The contributions to this book focus on race-making and racism in a series of historical cases in the Andes and Mesoamerica in an effort to draw broader conclusions about the region as a whole. It is written, of course, in a context in which indigenous mobilisation has become one of the most dynamic aspects of Latin American politics. Among other things, contemporary indigenous movements across the region have fuelled the contemporary debate about racism.
Nonetheles, it is to Bolivia that the collection repeatedly returns, and that is because it has been there more than in any other country that racism against indigenous people has become a central theme of debate, largely because of the ascent of Evo Morales to the presidency.
Contributors address in different ways the principal tendencies that have marked work on race and racism over time which links these to ideologies of biological hierarchy, emphasise culture as the basis of racist practice and thought, or argue in different ways that the notion of race reflects a sui generis fusion of biological and cultural thought.
Gotkowitz notes that regardless of these intellectual categories and the credibility of the categorisations that they are based upon, race has nonetheless often remained meaningful outside the rarefied confuines of intellectual pursuit. If scholars themselves challenged the notion of biological race, the concept certainly did not disappear – and this brings us neatly back to the potential uses to which race and racism have been put, of which Latin America provides so many examples.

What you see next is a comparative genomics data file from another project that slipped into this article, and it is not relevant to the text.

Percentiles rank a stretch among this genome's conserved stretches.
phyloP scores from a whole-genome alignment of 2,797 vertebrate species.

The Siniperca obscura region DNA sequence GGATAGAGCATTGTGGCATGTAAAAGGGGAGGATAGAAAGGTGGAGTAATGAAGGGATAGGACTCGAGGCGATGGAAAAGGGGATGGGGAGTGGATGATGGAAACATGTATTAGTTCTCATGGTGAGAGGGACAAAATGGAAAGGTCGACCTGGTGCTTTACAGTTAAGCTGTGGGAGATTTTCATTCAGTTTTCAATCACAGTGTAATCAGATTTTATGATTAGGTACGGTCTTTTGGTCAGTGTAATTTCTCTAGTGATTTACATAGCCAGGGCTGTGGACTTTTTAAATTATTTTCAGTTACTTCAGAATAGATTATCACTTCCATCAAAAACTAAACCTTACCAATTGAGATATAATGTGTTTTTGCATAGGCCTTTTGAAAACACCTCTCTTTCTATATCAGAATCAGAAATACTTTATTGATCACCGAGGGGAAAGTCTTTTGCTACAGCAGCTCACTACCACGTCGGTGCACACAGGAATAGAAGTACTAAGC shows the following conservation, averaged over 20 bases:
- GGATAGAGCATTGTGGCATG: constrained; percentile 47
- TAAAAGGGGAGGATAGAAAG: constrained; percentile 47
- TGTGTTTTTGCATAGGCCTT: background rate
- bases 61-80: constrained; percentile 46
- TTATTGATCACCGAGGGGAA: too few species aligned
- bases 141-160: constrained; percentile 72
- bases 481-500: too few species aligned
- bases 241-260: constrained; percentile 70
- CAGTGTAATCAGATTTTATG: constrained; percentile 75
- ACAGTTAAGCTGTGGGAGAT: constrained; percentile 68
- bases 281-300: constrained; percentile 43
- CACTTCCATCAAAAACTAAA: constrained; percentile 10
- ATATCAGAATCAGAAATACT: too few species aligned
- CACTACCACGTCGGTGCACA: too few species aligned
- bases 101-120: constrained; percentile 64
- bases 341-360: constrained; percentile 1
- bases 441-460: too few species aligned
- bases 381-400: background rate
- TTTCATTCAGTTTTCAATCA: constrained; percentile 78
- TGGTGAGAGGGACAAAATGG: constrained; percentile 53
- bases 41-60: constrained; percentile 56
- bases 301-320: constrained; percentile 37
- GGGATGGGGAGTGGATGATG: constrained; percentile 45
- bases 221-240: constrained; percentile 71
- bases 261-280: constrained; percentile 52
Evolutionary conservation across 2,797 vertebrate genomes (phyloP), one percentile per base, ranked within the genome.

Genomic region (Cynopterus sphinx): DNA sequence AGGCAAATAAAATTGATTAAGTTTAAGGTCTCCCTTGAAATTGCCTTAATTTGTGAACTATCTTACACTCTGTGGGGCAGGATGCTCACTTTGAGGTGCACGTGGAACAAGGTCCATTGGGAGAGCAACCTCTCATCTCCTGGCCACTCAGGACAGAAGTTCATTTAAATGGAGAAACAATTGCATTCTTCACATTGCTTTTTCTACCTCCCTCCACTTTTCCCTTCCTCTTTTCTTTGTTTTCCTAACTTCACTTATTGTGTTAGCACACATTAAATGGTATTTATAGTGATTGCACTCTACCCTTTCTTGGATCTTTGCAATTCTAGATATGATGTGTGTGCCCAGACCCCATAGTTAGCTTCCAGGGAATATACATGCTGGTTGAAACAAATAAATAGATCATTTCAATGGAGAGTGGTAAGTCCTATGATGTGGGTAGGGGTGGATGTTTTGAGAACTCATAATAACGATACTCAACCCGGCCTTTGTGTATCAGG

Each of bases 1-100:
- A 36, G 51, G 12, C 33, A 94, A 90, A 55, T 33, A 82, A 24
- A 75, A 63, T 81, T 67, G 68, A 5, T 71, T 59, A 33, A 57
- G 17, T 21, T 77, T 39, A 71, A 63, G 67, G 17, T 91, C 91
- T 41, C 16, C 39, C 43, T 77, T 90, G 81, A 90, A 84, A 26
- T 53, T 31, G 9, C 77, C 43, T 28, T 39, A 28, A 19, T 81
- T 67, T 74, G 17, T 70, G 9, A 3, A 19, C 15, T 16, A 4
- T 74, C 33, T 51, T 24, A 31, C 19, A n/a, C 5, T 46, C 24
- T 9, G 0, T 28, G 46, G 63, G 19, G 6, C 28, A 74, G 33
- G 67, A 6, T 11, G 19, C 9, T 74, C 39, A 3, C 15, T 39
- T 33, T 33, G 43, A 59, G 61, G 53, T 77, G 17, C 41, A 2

There is no doubt that among these, state- and nation-building have been prominent, and it has been the state itself that has often built the source code on which racial narratives have been and continue to be based. In many ways, discourses of multiculturalism – often referred to as neoliberal multiculturalism – are just the latest in a long line of state and elite formulations within liberalism designed to both emancipate and control highly diverse and potentially revolutionary populations.
Nationalism – a core characteristic of Latin American politics from the 1920s to the 1960s – relied heavily upon the theme of race to advance unifying and also anti-imperialist arguments, traces of which remain.
Histories of Race and Racism makes a valuable contribution to understanding the role of the state and of intellectuals in both writing and shaping the history of race in Latin America.
But this story has neither beginning nor end – as the case of Bolivia demonstrates – and it continues to influence the development of social movements in countries such as Mexico and Bolivia. And as the final contributions to the book by Pamela Calla and Mallon remind us, it is often difficult to distinguish between politicised and racialised violence.
In short, race and the mechanisms that give it meaning remain as elusive to a comprehensive understanding as ever.